Experts suggest that AFCs may play a role in hyperactivity, especially for some children with ADHD [3]. Double-blind placebo-controlled studies confirm that artificial dyes can contribute to hyperactivity [10,11]. The mechanism of exactly how AFCs contribute to hyperactivity are not known; however, some of them do cross the blood-brain barrier. Elimination of AFCs from the diet may provide benefits to children with ADHD, who seem to be particularly sensitive to certain dyes [12].

It’s a good idea to arm yourself against the annual assault by developing a Halloween-candy strategy to carry you through the next few weeks. In the same vein, I promise you – I am not that kind of parent who wants to ruin all the fun, and I certainly don’t advocate for ditching candy altogether by confiscating your child’s jubilantly collected loot. However, Halloween for someone with ADHD may be a recipe for trouble; so here’s how not to ruin your child’s Halloween:

  • Remember the old trick of a healthy diet – starting with Halloween and leading all the way through the holiday season. Nutritious breakfast and a healthy lunch can help prevent crashing after the post-sugar high.
  • Along those lines, avoid too much sugar and whenever possible, steer clear of artificial coloring.
  • Keep up with a consistent bedtime routine to get a good night’s rest and maintain those circadian rhythms.
  • Lastly, teach your child to pay attention to their own body and recognize how certain foods make them feel afterwards.

Related Resources


[1] Trasande, L., et al., Food Additives and Child Health. Pediatrics, 2018. 142(2).

[2] Stevens, L.J., et al., Amounts of artificial food colors in commonly consumed beverages and potential behavioral implications for consumption in children. Clin Pediatr (Phila), 2014. 53(2): p. 133-40.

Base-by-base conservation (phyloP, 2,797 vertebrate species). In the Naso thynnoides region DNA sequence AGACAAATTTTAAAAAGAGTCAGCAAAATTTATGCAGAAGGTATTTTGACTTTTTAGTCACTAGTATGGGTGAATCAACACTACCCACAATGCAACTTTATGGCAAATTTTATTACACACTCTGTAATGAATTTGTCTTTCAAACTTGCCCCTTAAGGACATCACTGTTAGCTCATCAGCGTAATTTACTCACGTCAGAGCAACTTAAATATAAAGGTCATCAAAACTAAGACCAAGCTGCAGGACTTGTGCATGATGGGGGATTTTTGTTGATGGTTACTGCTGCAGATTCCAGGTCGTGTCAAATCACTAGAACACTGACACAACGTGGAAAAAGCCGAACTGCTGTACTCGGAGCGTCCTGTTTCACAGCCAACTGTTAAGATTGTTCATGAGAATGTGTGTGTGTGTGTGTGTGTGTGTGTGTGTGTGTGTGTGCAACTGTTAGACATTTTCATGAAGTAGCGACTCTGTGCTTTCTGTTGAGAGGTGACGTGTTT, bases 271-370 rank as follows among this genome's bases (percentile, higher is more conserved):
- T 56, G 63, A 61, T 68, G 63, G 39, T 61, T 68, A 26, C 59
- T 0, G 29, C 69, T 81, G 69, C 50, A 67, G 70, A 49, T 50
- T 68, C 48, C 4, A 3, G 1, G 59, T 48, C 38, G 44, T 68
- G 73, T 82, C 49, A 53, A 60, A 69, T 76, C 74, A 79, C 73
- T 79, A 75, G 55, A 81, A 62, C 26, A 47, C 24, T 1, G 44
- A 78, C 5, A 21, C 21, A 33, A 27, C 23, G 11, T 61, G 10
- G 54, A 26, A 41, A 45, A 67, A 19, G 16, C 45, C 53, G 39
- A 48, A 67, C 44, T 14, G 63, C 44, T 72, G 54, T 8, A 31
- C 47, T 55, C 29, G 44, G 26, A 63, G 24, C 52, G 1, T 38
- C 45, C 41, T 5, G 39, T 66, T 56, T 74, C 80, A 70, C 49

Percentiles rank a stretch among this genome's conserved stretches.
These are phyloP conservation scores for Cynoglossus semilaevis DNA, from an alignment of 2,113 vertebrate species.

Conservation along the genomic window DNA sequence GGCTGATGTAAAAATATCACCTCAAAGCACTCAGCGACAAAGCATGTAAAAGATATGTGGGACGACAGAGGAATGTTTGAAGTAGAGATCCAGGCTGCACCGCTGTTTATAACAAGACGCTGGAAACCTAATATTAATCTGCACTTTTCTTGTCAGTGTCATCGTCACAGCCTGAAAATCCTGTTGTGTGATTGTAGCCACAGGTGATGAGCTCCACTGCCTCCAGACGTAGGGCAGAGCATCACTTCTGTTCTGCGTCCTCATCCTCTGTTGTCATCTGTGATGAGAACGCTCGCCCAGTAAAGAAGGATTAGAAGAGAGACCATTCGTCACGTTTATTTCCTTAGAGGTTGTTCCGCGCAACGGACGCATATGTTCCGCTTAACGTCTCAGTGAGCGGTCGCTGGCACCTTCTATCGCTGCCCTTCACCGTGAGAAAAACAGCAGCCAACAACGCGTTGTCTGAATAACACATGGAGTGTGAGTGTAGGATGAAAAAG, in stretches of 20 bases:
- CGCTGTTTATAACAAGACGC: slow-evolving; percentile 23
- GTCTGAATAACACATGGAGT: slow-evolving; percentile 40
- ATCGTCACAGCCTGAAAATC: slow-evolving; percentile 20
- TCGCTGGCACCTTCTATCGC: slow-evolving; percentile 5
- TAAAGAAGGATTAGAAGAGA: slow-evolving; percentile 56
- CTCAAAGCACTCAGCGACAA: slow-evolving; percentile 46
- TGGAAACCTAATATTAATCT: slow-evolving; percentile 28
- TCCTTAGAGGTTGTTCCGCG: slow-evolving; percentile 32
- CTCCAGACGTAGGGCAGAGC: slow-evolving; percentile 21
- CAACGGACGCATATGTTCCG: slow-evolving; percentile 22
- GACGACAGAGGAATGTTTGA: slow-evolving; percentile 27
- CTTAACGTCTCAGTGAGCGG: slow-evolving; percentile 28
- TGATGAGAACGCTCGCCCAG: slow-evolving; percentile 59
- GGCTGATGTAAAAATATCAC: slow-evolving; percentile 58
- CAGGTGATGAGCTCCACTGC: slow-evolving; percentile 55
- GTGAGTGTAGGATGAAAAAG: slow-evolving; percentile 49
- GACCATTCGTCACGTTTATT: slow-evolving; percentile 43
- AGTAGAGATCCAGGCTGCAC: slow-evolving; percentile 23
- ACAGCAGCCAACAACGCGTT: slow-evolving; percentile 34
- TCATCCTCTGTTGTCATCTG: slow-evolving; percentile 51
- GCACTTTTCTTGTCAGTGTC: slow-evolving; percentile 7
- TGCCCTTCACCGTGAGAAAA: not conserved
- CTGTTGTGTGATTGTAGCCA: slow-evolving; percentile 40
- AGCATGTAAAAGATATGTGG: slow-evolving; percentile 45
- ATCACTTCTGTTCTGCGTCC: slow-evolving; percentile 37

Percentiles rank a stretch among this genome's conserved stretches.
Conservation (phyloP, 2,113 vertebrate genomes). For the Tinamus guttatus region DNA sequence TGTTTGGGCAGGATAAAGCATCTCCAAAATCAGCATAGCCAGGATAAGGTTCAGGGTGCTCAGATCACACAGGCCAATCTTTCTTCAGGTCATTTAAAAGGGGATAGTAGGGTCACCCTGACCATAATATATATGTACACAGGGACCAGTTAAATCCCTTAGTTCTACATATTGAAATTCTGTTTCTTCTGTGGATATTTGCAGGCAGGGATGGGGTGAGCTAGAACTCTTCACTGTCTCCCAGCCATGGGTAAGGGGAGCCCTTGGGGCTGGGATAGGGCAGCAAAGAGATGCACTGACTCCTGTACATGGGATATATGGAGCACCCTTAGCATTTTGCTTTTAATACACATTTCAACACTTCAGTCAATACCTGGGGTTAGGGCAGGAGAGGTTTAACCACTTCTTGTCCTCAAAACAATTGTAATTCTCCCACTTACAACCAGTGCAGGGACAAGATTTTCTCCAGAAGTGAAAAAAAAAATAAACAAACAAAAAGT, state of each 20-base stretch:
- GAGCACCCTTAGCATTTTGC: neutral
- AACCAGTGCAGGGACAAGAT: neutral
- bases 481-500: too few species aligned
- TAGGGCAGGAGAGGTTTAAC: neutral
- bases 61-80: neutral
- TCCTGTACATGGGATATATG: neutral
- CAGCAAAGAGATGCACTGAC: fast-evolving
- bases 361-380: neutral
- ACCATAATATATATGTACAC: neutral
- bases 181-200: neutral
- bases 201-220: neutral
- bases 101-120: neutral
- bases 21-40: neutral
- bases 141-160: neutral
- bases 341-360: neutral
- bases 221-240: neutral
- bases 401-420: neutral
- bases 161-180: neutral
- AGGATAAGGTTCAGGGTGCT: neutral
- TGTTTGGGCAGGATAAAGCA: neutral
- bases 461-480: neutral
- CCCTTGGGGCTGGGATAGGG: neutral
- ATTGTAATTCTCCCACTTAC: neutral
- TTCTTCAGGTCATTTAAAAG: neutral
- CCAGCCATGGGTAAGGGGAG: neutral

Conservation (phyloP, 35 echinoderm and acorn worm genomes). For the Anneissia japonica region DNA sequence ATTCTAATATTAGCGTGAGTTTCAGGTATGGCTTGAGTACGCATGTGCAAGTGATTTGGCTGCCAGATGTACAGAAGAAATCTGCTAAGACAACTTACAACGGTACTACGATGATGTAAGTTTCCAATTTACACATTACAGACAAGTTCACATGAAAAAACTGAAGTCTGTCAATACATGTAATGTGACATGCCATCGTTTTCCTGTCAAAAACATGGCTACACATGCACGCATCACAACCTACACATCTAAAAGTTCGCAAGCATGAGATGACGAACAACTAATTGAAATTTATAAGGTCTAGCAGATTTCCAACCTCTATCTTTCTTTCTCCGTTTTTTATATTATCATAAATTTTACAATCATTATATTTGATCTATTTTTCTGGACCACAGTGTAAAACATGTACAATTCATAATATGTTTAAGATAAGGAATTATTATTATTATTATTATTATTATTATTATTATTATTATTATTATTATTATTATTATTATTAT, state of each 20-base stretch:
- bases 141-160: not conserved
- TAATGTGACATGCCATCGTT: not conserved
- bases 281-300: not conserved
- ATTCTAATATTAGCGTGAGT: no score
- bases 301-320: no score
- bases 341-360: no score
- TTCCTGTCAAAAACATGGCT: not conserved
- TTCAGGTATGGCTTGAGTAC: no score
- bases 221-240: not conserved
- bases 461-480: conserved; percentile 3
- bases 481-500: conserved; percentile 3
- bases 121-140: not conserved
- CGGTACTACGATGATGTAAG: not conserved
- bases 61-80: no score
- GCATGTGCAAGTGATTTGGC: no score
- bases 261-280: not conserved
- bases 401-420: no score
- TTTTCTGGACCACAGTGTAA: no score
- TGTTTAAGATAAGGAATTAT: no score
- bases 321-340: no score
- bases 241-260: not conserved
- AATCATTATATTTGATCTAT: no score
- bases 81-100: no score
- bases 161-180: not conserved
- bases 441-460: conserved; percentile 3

[3] Arnold, L.E., N. Lofthouse, and E. Hurt, Artificial food colors and attention-deficit/hyperactivity symptoms: conclusions to dye for. Neurotherapeutics, 2012. 9(3): p. 599-609.

[4] Jacka, F.N., et al., A prospective study of diet quality and mental health in adolescents. PLoS One, 2011. 6(9): p. e24805.

[5] Dimov, S., et al., Diet quality and mental health problems in late childhood. Nutr Neurosci, 2019: p. 1-9.

[6] Holton, K.F., et al., Evaluation of dietary intake in children and college students with and without attention-deficit/hyperactivity disorder. Nutr Neurosci, 2018: p. 1-14.

[7] Jacobson, M.F., Diet, ADHD & Behavior: a quarter-century review. . 1999, Center for Science in the Public Interest: Washington, DC.

[8] Gordon, H.A., et al., Clinically Significant Symptom Reduction in Children with Attention-Deficit/Hyperactivity Disorder Treated with Micronutrients: An Open-Label Reversal Design Study. J Child Adolesc Psychopharmacol, 2015. 25(10): p. 783-98.

[9] Rucklidge, J.J., et al., Vitamin-mineral treatment improves aggression and emotional regulation in children with ADHD: a fully blinded, randomized, placebo-controlled trial. J Child Psychol Psychiatry, 2018. 59(3): p. 232-246.

[10] Bateman, B., et al., The effects of a double blind, placebo controlled, artificial food colourings and benzoate preservative challenge on hyperactivity in a general population sample of preschool children. Arch Dis Child, 2004. 89(6): p. 506-11.

[11] Schab, D.W. and N.H. Trinh, Do artificial food colors promote hyperactivity in children with hyperactive syndromes? A meta-analysis of double-blind placebo-controlled trials. J Dev Behav Pediatr, 2004. 25(6): p. 423-34.

[12] Nigg, J.T., et al., Meta-analysis of attention-deficit/hyperactivity disorder or attention-deficit/hyperactivity disorder symptoms, restriction diet, and synthetic food color additives. J Am Acad Child Adolesc Psychiatry, 2012. 51(1): p. 86-97 e8.